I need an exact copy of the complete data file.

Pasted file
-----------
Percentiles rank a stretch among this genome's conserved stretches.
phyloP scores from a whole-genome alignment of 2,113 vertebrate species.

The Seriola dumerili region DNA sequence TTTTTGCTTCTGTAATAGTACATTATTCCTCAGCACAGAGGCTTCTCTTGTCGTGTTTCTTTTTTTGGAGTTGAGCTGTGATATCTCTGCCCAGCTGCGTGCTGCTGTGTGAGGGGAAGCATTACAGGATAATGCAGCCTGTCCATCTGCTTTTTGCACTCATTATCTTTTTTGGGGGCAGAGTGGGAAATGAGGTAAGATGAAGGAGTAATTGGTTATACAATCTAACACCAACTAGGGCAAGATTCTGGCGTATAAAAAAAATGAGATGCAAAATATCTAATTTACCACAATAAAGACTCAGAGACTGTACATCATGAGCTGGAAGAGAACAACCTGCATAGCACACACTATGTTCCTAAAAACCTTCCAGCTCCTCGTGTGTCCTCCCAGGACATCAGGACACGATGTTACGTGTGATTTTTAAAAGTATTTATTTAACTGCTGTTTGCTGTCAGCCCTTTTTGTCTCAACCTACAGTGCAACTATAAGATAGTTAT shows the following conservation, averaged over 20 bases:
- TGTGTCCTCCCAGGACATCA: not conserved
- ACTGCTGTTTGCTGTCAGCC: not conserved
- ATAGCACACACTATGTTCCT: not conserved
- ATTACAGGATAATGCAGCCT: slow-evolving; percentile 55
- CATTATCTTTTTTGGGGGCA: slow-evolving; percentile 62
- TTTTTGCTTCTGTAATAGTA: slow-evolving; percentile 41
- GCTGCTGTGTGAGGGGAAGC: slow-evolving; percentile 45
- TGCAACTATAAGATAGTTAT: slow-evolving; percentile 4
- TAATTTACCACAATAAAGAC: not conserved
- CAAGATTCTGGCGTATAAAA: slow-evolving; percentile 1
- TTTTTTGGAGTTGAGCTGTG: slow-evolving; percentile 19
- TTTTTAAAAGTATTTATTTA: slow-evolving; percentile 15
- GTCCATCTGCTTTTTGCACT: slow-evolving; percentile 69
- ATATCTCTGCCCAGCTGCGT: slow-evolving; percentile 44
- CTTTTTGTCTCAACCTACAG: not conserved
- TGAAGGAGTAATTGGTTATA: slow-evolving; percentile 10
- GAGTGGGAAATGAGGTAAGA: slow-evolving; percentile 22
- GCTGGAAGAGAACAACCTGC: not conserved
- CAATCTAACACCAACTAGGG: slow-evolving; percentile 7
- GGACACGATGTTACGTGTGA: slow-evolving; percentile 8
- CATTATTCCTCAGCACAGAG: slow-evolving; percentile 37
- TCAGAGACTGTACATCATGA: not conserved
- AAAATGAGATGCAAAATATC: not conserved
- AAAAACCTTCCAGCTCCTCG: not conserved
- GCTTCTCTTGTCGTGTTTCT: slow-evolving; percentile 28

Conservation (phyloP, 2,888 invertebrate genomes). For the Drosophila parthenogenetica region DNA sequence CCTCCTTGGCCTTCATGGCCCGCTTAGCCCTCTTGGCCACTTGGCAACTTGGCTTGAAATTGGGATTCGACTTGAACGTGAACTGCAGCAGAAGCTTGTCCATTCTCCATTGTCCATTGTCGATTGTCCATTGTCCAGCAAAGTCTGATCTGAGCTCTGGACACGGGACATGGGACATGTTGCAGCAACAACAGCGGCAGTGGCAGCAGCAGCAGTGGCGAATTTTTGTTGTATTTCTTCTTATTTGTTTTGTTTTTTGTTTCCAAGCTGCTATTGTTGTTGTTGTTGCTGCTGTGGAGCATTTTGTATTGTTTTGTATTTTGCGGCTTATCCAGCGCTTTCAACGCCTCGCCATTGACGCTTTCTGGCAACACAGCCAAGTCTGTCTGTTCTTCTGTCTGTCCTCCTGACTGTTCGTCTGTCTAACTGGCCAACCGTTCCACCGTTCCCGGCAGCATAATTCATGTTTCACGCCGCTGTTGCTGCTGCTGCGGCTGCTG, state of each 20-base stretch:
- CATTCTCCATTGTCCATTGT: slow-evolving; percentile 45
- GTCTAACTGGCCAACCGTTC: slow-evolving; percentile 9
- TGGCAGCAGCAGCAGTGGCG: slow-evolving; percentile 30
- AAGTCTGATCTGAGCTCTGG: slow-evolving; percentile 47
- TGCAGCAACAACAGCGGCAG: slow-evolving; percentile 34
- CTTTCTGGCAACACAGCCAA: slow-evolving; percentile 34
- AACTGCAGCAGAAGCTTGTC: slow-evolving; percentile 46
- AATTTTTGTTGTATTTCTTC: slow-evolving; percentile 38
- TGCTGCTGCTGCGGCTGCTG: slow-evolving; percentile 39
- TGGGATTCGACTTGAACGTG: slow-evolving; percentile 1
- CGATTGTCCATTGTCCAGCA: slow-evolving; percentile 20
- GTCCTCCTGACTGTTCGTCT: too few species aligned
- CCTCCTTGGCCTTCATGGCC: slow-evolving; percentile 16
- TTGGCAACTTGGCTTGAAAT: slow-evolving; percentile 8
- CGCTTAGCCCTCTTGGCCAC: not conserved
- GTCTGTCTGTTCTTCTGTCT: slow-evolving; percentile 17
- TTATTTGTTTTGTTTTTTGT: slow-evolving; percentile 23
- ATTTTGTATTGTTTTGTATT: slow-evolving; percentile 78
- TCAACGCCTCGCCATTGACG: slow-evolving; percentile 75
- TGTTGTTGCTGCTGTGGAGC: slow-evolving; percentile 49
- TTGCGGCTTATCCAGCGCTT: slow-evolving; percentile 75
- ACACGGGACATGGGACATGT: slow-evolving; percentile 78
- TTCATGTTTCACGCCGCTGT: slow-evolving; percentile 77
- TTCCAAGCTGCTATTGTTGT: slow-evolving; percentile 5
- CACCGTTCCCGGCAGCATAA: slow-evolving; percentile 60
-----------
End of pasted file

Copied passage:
Percentiles rank a stretch among this genome's conserved stretches.
phyloP scores from a whole-genome alignment of 2,113 vertebrate species.

The Seriola dumerili region DNA sequence TTTTTGCTTCTGTAATAGTACATTATTCCTCAGCACAGAGGCTTCTCTTGTCGTGTTTCTTTTTTTGGAGTTGAGCTGTGATATCTCTGCCCAGCTGCGTGCTGCTGTGTGAGGGGAAGCATTACAGGATAATGCAGCCTGTCCATCTGCTTTTTGCACTCATTATCTTTTTTGGGGGCAGAGTGGGAAATGAGGTAAGATGAAGGAGTAATTGGTTATACAATCTAACACCAACTAGGGCAAGATTCTGGCGTATAAAAAAAATGAGATGCAAAATATCTAATTTACCACAATAAAGACTCAGAGACTGTACATCATGAGCTGGAAGAGAACAACCTGCATAGCACACACTATGTTCCTAAAAACCTTCCAGCTCCTCGTGTGTCCTCCCAGGACATCAGGACACGATGTTACGTGTGATTTTTAAAAGTATTTATTTAACTGCTGTTTGCTGTCAGCCCTTTTTGTCTCAACCTACAGTGCAACTATAAGATAGTTAT shows the following conservation, averaged over 20 bases:
- TGTGTCCTCCCAGGACATCA: not conserved
- ACTGCTGTTTGCTGTCAGCC: not conserved
- ATAGCACACACTATGTTCCT: not conserved
- ATTACAGGATAATGCAGCCT: slow-evolving; percentile 55
- CATTATCTTTTTTGGGGGCA: slow-evolving; percentile 62
- TTTTTGCTTCTGTAATAGTA: slow-evolving; percentile 41
- GCTGCTGTGTGAGGGGAAGC: slow-evolving; percentile 45
- TGCAACTATAAGATAGTTAT: slow-evolving; percentile 4
- TAATTTACCACAATAAAGAC: not conserved
- CAAGATTCTGGCGTATAAAA: slow-evolving; percentile 1
- TTTTTTGGAGTTGAGCTGTG: slow-evolving; percentile 19
- TTTTTAAAAGTATTTATTTA: slow-evolving; percentile 15
- GTCCATCTGCTTTTTGCACT: slow-evolving; percentile 69
- ATATCTCTGCCCAGCTGCGT: slow-evolving; percentile 44
- CTTTTTGTCTCAACCTACAG: not conserved
- TGAAGGAGTAATTGGTTATA: slow-evolving; percentile 10
- GAGTGGGAAATGAGGTAAGA: slow-evolving; percentile 22
- GCTGGAAGAGAACAACCTGC: not conserved
- CAATCTAACACCAACTAGGG: slow-evolving; percentile 7
- GGACACGATGTTACGTGTGA: slow-evolving; percentile 8
- CATTATTCCTCAGCACAGAG: slow-evolving; percentile 37
- TCAGAGACTGTACATCATGA: not conserved
- AAAATGAGATGCAAAATATC: not conserved
- AAAAACCTTCCAGCTCCTCG: not conserved
- GCTTCTCTTGTCGTGTTTCT: slow-evolving; percentile 28

Conservation (phyloP, 2,888 invertebrate genomes). For the Drosophila parthenogenetica region DNA sequence CCTCCTTGGCCTTCATGGCCCGCTTAGCCCTCTTGGCCACTTGGCAACTTGGCTTGAAATTGGGATTCGACTTGAACGTGAACTGCAGCAGAAGCTTGTCCATTCTCCATTGTCCATTGTCGATTGTCCATTGTCCAGCAAAGTCTGATCTGAGCTCTGGACACGGGACATGGGACATGTTGCAGCAACAACAGCGGCAGTGGCAGCAGCAGCAGTGGCGAATTTTTGTTGTATTTCTTCTTATTTGTTTTGTTTTTTGTTTCCAAGCTGCTATTGTTGTTGTTGTTGCTGCTGTGGAGCATTTTGTATTGTTTTGTATTTTGCGGCTTATCCAGCGCTTTCAACGCCTCGCCATTGACGCTTTCTGGCAACACAGCCAAGTCTGTCTGTTCTTCTGTCTGTCCTCCTGACTGTTCGTCTGTCTAACTGGCCAACCGTTCCACCGTTCCCGGCAGCATAATTCATGTTTCACGCCGCTGTTGCTGCTGCTGCGGCTGCTG, state of each 20-base stretch:
- CATTCTCCATTGTCCATTGT: slow-evolving; percentile 45
- GTCTAACTGGCCAACCGTTC: slow-evolving; percentile 9
- TGGCAGCAGCAGCAGTGGCG: slow-evolving; percentile 30
- AAGTCTGATCTGAGCTCTGG: slow-evolving; percentile 47
- TGCAGCAACAACAGCGGCAG: slow-evolving; percentile 34
- CTTTCTGGCAACACAGCCAA: slow-evolving; percentile 34
- AACTGCAGCAGAAGCTTGTC: slow-evolving; percentile 46
- AATTTTTGTTGTATTTCTTC: slow-evolving; percentile 38
- TGCTGCTGCTGCGGCTGCTG: slow-evolving; percentile 39
- TGGGATTCGACTTGAACGTG: slow-evolving; percentile 1
- CGATTGTCCATTGTCCAGCA: slow-evolving; percentile 20
- GTCCTCCTGACTGTTCGTCT: too few species aligned
- CCTCCTTGGCCTTCATGGCC: slow-evolving; percentile 16
- TTGGCAACTTGGCTTGAAAT: slow-evolving; percentile 8
- CGCTTAGCCCTCTTGGCCAC: not conserved
- GTCTGTCTGTTCTTCTGTCT: slow-evolving; percentile 17
- TTATTTGTTTTGTTTTTTGT: slow-evolving; percentile 23
- ATTTTGTATTGTTTTGTATT: slow-evolving; percentile 78
- TCAACGCCTCGCCATTGACG: slow-evolving; percentile 75
- TGTTGTTGCTGCTGTGGAGC: slow-evolving; percentile 49
- TTGCGGCTTATCCAGCGCTT: slow-evolving; percentile 75
- ACACGGGACATGGGACATGT: slow-evolving; percentile 78
- TTCATGTTTCACGCCGCTGT: slow-evolving; percentile 77
- TTCCAAGCTGCTATTGTTGT: slow-evolving; percentile 5
- CACCGTTCCCGGCAGCATAA: slow-evolving; percentile 60